The department regularly receives inquiries about the cameras sitting atop traffic signals. Residents often ask what the cameras are for, what they record and what information is saved on them. Here, we’ll break down what the traffic cameras do and explain a newer technology you might notice on some signals.
These cameras simply detect the arrival of vehicles at an intersection and relay that to the signal control system for that intersection.
These cameras don’t do the following things:
Before the traffic cameras, the state used in-ground detection loops. The in-ground detection systems were prone to break in extreme cold weather and costly to repair. They were less reliable for detection, as they could only detect vehicles that were fully in lanes. This led to less reliable detection during winter when snow obscures lane divisions.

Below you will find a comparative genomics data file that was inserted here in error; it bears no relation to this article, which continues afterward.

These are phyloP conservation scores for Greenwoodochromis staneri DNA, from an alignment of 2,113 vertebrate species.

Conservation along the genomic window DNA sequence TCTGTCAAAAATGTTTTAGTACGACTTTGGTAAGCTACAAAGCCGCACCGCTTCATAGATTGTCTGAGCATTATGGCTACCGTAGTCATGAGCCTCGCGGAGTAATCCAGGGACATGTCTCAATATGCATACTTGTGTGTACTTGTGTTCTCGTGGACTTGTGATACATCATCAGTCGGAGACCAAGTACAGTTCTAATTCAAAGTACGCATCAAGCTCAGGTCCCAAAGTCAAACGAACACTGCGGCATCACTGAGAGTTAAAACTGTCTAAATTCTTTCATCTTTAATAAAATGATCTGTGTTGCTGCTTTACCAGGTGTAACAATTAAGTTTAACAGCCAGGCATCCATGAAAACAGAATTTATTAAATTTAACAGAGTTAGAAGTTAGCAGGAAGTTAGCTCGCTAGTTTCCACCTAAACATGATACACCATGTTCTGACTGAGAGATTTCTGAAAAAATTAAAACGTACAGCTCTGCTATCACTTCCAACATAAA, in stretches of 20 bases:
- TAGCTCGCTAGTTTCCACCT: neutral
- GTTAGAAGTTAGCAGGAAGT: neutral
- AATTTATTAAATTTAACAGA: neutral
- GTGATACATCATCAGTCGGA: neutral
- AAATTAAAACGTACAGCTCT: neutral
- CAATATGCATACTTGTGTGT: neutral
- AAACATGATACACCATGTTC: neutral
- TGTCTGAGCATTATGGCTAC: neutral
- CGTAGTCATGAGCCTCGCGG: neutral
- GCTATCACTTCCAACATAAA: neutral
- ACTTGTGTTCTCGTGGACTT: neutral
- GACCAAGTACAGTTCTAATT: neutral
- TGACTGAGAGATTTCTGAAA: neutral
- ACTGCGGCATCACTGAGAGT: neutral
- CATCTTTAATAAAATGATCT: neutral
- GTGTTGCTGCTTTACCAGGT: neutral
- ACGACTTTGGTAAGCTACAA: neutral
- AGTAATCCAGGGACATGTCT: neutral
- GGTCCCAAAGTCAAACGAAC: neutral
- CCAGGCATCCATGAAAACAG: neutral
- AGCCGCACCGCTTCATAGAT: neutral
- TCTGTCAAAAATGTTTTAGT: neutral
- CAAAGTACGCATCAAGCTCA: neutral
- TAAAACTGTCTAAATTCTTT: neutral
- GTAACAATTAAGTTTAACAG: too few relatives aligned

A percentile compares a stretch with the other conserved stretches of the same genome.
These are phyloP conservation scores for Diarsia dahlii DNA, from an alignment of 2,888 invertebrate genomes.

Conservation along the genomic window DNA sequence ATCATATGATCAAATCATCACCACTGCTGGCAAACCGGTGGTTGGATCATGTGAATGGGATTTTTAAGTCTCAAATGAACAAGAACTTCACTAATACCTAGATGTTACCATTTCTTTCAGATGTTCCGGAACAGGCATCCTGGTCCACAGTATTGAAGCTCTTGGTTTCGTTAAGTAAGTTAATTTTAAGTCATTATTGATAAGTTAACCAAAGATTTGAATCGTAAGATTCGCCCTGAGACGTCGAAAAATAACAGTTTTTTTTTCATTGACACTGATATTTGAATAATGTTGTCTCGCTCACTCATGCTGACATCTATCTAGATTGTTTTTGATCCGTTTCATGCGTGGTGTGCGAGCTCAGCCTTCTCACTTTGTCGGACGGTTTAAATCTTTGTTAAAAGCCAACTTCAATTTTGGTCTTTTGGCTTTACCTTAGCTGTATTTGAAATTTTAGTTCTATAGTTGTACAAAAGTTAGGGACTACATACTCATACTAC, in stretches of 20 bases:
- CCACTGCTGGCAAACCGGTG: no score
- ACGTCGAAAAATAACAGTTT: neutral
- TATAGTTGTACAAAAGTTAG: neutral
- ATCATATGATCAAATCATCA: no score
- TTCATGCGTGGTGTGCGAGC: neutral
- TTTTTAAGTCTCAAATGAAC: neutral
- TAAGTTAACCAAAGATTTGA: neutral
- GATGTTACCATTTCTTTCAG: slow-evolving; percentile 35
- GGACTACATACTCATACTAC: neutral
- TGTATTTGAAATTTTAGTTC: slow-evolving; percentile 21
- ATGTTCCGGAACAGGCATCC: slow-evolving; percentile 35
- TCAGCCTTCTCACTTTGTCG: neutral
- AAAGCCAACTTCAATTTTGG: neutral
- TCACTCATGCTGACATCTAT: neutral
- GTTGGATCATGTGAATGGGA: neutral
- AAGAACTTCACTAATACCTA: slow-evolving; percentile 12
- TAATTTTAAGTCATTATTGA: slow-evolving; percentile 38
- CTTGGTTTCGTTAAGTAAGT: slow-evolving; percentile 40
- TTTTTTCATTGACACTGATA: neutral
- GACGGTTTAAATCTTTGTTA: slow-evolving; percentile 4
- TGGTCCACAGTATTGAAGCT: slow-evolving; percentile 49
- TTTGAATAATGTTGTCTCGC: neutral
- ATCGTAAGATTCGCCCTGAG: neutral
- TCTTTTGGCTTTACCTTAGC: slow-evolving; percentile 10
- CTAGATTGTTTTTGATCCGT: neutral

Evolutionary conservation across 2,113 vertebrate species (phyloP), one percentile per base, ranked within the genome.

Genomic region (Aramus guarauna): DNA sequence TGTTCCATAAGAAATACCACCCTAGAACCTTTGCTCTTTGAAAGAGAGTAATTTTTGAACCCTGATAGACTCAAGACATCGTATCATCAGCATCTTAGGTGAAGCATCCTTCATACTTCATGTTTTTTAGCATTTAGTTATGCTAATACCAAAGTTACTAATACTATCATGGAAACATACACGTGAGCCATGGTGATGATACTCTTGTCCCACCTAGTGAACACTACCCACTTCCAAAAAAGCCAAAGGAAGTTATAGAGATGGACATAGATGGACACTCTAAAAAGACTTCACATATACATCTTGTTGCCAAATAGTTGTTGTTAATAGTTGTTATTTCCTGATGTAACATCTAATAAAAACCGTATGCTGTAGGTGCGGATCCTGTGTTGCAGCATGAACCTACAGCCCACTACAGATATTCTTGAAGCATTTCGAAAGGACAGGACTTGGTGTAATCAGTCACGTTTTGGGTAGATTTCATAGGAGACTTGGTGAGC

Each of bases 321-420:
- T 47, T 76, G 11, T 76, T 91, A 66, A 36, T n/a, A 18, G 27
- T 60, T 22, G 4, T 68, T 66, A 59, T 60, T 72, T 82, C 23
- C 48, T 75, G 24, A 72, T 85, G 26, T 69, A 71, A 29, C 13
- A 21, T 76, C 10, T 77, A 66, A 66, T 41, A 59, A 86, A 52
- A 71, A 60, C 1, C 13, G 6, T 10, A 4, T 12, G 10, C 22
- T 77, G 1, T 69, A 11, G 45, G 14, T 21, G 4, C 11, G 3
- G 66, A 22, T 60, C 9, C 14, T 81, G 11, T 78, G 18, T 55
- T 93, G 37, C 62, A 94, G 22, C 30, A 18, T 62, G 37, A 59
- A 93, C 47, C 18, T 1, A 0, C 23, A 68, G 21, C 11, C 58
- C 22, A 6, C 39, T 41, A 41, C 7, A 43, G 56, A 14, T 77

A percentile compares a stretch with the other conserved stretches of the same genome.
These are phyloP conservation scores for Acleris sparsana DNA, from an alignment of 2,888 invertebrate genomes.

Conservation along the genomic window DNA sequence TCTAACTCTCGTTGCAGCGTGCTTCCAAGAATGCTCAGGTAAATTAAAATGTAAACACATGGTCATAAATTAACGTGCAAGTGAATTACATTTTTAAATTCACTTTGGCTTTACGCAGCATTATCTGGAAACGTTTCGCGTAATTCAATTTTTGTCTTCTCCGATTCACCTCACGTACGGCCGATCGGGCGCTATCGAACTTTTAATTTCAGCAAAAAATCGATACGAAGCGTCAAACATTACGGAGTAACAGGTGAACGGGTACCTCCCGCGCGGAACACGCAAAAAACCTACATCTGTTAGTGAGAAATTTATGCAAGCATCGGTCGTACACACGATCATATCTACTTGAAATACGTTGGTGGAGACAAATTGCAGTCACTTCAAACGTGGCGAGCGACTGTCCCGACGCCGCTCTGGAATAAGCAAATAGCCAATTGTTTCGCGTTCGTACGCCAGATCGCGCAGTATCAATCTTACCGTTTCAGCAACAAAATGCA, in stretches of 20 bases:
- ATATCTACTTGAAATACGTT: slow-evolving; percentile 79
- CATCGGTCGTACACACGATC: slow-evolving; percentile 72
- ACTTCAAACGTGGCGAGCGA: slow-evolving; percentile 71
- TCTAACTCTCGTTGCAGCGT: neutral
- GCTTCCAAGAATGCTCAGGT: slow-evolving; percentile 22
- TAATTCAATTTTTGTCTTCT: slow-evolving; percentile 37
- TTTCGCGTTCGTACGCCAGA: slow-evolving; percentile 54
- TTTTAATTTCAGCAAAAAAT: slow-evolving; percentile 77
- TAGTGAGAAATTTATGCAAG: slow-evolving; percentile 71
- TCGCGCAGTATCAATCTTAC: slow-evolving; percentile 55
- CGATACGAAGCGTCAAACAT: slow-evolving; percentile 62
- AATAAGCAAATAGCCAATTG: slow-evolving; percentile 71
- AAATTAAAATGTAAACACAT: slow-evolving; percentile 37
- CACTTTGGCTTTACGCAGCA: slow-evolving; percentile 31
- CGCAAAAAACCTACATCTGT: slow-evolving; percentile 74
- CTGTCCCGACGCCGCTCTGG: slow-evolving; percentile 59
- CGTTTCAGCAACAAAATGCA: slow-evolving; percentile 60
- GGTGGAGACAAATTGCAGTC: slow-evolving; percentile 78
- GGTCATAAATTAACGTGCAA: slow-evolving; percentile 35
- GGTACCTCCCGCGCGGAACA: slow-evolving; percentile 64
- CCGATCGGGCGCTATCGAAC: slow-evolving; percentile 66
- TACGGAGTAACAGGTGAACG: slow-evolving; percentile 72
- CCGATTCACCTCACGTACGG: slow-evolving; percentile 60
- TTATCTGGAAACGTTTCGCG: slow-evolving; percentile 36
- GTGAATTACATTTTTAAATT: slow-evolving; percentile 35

Video detection is not without flaws, though, and is prone to experiencing problems when there is sun glare on ice or snow covered roadways. When this happens, the signal may change to give a green light to an intersection leg with no vehicles. This is referred to as a false call. The cameras can also have difficulty detecting vehicles during periods of heavy fog.
During the past two summers, several of our intersections have been converted to newer radar detection technology (little white boxes on the signal mast arms) to reduce the number of false calls and improve detection during ice fog events. As more signals are upgraded through projects, our plan is to switch more of them to radar.
Radar detectors work similarly to cameras. A detection zone is set up and a baseline “image” of the intersection is established (by knowing how far it is to various fixed objects). The unit transmits radar beams that will “see” something enter the detection zone, meaning the distance to the object the unit is expecting to find is interrupted by the presence of a vehicle.